Conversations in Singapore

Book cover supplied courtesy of Michael Daly

By Eoin Meegan

In ‘Conversations in Singapore: Searching for True Success on the Silk Road One Question at a Time’ Michael Daly sets out to answer the question, what is the meaning of true success?
This may seem innocuous enough, but finding a satisfactory answer can be more challenging than the question’s beguiling simplicity would at first suggest. We might proffer: material blessings, earning a lot of money, love, family, a good job, and so on. And while all these are very worthwhile, do any of them, in themselves, offer an absolute on success? Just as an experiment, take a minute and see if you can answer what true success is for you? Maybe it wasn’t as easy as you thought.
This is Michael’s second book. He is already the author of the critically-acclaimed ‘The Six Traits of Self-Leadership: How to Create a Life of Success and Happiness’, published in 2014. He is a speaker who has led workshops both here and throughout Europe on personal development and goal-setting. He has worked in a variety of jobs, including health care and as an entrepreneur; as well as training as a monk.
To assist him in his quest to find the meaning of true success, Michael engages in a kind of Socratic dialogue with a young lady by the name of Parandin, a waitress and the daughter of the owner of the Hotel Falah in Singapore. By asking him a series of penetrating questions, usually over coffee or dinner, a picture of what true success is slowly begins to emerge.
It’s all rather subtle. This system of eliciting an answer that is already there, but hidden, is steeped in an ancient tradition. Socrates called it midwifery, whereby one gives birth to the truth by means of uncovering all the falsehoods that seek to cover it up; all the time aware that the person already has the answers within them. Some today might call it psychoanalysis. Or life coaching.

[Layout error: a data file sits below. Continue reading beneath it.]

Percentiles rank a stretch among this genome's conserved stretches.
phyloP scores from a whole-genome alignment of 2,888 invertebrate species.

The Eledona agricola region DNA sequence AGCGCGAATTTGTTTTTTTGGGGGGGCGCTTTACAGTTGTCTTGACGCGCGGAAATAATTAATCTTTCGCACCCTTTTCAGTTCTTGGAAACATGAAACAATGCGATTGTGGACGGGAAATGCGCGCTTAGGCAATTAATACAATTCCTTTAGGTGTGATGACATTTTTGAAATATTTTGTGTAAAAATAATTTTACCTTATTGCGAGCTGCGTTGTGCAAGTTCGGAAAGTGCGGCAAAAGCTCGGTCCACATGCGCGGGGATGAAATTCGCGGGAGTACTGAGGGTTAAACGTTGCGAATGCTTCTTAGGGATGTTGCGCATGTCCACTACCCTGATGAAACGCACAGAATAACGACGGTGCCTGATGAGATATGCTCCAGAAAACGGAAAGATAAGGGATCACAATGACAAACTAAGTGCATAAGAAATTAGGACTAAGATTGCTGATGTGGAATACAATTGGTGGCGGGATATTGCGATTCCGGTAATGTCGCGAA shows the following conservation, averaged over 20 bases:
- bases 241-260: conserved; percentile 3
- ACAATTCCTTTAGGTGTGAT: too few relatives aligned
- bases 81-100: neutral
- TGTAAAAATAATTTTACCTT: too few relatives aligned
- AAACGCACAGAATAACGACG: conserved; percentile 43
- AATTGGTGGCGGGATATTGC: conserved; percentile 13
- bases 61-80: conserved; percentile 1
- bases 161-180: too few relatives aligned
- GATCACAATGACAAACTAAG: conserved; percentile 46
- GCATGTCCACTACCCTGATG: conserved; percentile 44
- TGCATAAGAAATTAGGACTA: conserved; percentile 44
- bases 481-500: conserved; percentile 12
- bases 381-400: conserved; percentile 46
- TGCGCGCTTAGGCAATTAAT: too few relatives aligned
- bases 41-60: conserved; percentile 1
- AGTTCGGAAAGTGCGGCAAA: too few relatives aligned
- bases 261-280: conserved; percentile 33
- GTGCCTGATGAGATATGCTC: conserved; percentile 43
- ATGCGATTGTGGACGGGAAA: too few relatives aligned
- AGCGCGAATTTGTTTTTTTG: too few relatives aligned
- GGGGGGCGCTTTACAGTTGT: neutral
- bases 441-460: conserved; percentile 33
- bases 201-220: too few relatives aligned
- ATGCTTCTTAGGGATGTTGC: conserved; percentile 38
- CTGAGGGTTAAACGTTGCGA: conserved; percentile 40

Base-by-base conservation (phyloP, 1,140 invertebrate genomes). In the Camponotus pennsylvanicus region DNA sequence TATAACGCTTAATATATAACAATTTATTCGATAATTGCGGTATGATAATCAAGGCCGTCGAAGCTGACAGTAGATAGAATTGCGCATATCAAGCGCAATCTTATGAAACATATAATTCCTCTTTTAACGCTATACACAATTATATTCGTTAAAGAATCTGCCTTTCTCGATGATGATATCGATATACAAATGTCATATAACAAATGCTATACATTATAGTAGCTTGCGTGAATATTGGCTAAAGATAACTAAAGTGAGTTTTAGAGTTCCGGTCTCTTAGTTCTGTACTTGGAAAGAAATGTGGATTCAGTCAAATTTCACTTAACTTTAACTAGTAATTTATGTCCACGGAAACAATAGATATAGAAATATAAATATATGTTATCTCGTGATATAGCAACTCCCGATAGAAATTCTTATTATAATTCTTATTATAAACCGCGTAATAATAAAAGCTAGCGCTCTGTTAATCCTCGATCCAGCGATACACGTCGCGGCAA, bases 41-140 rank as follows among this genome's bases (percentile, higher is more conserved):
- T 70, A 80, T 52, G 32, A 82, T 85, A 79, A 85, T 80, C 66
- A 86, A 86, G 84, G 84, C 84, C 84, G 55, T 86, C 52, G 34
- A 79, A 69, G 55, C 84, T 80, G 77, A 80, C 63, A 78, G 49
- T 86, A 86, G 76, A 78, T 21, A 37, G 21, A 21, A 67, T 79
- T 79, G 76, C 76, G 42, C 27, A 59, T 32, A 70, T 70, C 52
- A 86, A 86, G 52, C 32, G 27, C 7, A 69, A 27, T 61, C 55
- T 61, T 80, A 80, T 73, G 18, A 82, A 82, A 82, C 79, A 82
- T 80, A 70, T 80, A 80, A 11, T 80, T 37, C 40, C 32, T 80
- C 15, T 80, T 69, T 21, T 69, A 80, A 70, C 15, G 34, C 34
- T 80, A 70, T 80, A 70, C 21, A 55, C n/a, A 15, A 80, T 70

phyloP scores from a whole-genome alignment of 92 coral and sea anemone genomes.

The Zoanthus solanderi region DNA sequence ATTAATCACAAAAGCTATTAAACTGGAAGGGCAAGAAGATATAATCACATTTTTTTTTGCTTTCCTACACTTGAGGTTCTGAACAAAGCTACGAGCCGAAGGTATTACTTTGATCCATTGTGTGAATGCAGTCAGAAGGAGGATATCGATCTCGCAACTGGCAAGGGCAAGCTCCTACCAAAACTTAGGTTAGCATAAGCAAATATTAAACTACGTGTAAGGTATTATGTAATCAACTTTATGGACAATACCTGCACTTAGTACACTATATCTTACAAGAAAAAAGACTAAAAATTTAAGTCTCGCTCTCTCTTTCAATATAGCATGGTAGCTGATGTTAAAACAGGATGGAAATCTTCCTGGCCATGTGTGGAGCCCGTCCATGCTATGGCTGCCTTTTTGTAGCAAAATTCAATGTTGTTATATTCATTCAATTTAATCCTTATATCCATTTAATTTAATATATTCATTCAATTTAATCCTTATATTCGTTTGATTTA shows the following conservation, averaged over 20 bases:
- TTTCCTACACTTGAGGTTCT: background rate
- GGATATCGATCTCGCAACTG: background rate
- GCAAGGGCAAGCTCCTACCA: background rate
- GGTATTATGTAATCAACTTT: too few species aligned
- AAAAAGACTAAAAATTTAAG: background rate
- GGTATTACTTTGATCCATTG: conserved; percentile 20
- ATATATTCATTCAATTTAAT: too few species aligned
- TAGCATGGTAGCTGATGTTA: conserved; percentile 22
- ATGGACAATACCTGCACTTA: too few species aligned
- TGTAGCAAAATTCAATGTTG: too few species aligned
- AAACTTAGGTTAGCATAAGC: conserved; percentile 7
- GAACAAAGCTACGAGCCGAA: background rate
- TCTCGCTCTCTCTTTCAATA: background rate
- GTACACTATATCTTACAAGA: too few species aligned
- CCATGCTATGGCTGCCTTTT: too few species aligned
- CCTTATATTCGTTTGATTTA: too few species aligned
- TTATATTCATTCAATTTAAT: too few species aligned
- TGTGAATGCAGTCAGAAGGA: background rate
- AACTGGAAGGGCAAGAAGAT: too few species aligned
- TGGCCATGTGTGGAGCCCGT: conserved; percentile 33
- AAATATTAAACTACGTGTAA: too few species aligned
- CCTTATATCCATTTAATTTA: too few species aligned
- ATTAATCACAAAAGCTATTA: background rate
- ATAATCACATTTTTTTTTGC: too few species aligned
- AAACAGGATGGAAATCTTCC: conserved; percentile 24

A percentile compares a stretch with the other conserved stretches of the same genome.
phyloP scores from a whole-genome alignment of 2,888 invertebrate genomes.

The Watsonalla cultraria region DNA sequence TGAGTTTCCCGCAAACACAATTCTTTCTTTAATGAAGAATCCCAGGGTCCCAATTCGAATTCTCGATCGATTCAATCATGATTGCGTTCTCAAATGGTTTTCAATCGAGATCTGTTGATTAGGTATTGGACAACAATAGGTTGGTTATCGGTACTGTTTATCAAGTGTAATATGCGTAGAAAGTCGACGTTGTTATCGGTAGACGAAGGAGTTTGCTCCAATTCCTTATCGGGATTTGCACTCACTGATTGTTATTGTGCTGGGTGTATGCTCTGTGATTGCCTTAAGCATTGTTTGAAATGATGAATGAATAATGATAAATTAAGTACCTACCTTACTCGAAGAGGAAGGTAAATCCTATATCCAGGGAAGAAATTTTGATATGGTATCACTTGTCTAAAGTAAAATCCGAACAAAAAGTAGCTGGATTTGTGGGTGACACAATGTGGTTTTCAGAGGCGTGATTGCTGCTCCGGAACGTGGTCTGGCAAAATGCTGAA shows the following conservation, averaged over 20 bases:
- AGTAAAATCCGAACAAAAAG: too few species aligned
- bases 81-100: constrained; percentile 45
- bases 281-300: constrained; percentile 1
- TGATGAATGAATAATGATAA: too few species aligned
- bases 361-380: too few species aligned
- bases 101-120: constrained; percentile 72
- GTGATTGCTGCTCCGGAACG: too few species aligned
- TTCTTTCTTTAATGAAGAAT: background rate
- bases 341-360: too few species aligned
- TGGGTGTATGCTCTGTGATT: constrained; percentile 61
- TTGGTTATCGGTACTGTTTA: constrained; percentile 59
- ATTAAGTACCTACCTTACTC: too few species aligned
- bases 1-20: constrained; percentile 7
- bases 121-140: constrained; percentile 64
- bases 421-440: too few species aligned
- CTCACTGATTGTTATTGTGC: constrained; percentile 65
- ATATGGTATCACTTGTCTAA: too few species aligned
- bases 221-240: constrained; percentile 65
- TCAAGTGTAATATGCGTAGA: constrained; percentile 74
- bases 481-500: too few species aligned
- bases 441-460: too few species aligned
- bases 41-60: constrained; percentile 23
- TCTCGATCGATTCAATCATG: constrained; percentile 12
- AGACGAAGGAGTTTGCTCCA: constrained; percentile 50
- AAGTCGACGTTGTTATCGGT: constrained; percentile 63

Parandin’s motto is: “Know the way and go the way.” She encourages Michael to seek true success, and then write about this, and make it his legacy. Which, I suppose, is what he did. The book is in the tradition of Paulo Coelho or Carlos Castaneda with Parandin playing the role of the Yaqui Indian Don Juan. And I think here the conceit works very well as it facilitates eliciting answers to important questions as much from the reader as from Michael himself. The device further serves to remove the attention from the author, thus avoiding preachiness.
Conversations in Singapore is a hybrid of road book and philosophical inquiry. Michael sets out on a journey, a physical as well as a spiritual and metaphysical one, that takes him from London to Sydney along the Silk Road, with a bunch of travelnics who call themselves ‘the Village’. Mingled with the philosophical excursions are a healthy sprinkling of wisdom and banter from the Village; shades of Kerouac and Robert Pirsig (Zen and the Art of Motorcycle Maintenance) abound.
Thinking of going to Singapore soon? Well, even if the mood takes you it’s probably advisable not to be in too much of a rush to find the enigmatic Hotel Falah, which we’re told was itself established to discover what true success is (the word falah by the way means ‘success’ in Arabic). In all likelihood you won’t find it. Apparently they’re not actively seeking guests!
Is there a main theme you can take away from Conversations in Singapore? On the one hand, much like other books in this category, yes: look inside for real wisdom, cultivate gratitude, follow your own star and don’t be dissuaded by the opinions of others, or the world at large. On the other hand no: Conversations in Singapore resists giving you the answers, as so many self-help books feel it is almost their duty to do.
In some ways this book doesn’t pretend to have the answers. It elucidates the question, and gently encourages you to find the answer in yourself, which as all those other books say, is where real wisdom resides. After all, true success is a subjective matter, and the answer will be very different for each reader. Often there may be more than one answer.
Parandin reminds us of the fallacy of self-image. She says: “Your self-image makes you act like you, Michael. It keeps you within your comfort-zone.” Which means it keeps you limited, often unconsciously so.
We all walk around with a set image of ourselves, and upon that, whether it is healthy or weak, proceed to construct our lives; so awareness is the first step to awakening. “Your self-image and level of success are always equal,” she says, and in order to be successful you must first change your self-image, and then raise your comfort-zone.
A short book, but one which you will return to many times. I like it, not because of the answers it withholds, but for the important questions it raises.
Conversations in Singapore: Searching for True Success on the Silk Road One Question at a Time, by Michael E. Daly is published by Liberties Press and is available in Book on The Green and on Amazon at €7.